Friday, February 12, 2010

Hat of the Week: The Regency Top Hat

During the 1780s, a new style of hat emerged in France and England to supplant the ubiquitous tricorn: the early top hat.

These illustrations were taken from one of my favorite books EVER, 'The Mode in Hats and Headdress' by R. Turner Wilcox, recently republished by Dover Press.

Sometimes called a Postilion (after 'post-boys', or carriage drivers, with whom they were popular), it was a narrow-brimmed variation on the 17th century wide-brimmed tall hat made famous in paintings by various Dutch masters, such as this portrait by Paul Rubens.

The following is one of my favorite pictures ever. This menswear-for-women ensemble is on my list of 'someday' fantasy outfits I'm planning to make:

It's taken from the book 'Old English Costumes Selected from the Collection of Mr. Talbot Hughes; A Sequence of Fashions Through the 18th and 19th Centuries', published by the Victoria and Albert Museum in 1908. The wearing of antique clothing by live models is now verboten in museum circles, because of damaging stress placed on the garments in motion, so the photo shoot for this book may have been one of the last times these clothes were worn by actual people. As much as I understand and agree with the museum ethics that require that they're not worn by people, I have to admit that the graceful effect of seeing a live person in them can't be duplicated by costumes mounted on mannequins.

The early top hat was worn by men as well as women. As you can see, the 18th century top hat was sometimes slightly conical, and other times straight-sided, but always of a similar height.

Like much of 1780s high style, it began as a fringe fashion of the aristocracy but was soon adopted as a symbol of revolutionary fervor and plebeian patriotism during the French Revolution and into the 1790s. Here are some photos from the French fashion magazine Journal de la Mode et du Goût, published in 1790-1793.

(An interesting 'bonnet' variant:)

During the years following the Revolution, this magazine walked a fine line, politically, by showcasing both revolutionary and aristocratic fashions, until it was finally shut down during the Reign of Terror. During this dark period, all fashion was seen as suspiciously redolent of upper-class luxury and therefore rejected, even persecuted, by those in power as well as the masses. Ironically, the Revolution, which was supposedly initiated to assist the common worker, put untold thousands out of work as the textile and garment industries in France were starved out of business by the death or defection of the rich, while those left standing were afraid to buy the kind of goods that would keep France's most important industries going. Such an un-French state of affairs couldn't last for long, though, and the French fashion industry started to rebuild itself in the latter part of the decade, reaching ascendancy again in the 19th century.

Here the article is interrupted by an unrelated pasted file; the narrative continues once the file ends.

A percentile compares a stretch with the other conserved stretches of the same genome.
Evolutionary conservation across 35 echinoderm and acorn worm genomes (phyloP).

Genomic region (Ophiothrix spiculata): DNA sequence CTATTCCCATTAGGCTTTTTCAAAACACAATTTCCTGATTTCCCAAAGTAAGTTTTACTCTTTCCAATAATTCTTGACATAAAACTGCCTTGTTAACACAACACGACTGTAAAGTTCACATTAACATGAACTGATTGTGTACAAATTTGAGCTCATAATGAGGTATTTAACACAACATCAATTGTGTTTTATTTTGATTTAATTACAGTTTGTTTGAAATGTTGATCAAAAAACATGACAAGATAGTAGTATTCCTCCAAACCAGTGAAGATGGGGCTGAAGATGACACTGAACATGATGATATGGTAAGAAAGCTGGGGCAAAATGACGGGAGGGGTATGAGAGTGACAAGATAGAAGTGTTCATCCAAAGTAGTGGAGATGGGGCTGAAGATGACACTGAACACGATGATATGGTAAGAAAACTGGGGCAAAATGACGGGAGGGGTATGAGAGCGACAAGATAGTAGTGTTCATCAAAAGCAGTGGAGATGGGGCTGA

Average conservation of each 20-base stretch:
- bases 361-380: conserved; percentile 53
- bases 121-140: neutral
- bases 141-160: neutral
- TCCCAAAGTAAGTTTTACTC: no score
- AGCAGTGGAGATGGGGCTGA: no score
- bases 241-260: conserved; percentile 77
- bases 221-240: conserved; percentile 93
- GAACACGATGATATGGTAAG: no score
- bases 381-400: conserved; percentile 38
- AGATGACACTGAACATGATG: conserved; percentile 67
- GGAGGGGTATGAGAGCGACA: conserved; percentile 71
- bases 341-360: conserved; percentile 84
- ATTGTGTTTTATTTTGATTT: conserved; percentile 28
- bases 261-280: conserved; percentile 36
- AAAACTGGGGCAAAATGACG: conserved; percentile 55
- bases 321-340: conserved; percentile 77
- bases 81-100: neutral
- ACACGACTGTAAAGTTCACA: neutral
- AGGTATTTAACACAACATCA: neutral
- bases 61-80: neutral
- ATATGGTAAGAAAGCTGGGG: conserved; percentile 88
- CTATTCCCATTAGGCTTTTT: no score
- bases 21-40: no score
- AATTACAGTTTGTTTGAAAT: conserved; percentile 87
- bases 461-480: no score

But, back to hats.

This form of top hat remained popular through the early 19th century, until the beginning of the Romantic Period (starting about 1815), when it began to slowly evolve into the shorter top hat shape we're more familiar with today.

Being a history geek, when I decided to have some custom hats blocks made last fall, I knew I needed to have a Regency Top Hat block. I had decided to have some mini blocks made, slightly smaller than 'normal' size, and had a tall top hat crown made that fits with either a tightly rolled brim (like a derby or a later 19th century top hat), or a slightly flatter narrow brim. Here's how they turned out.


  1. These are lovely hats. How tall are the crowns? I'm trying to replicate the blue and white bonnet varient in a straw version but am unsure how tall to make it.

  2. Your guess is as good as mine. I have only made them in this mini size. I would estimate the height of your head, then compare that to the proportions of the head / hat ratio in the picture (I would say about 1:1), and take it from there.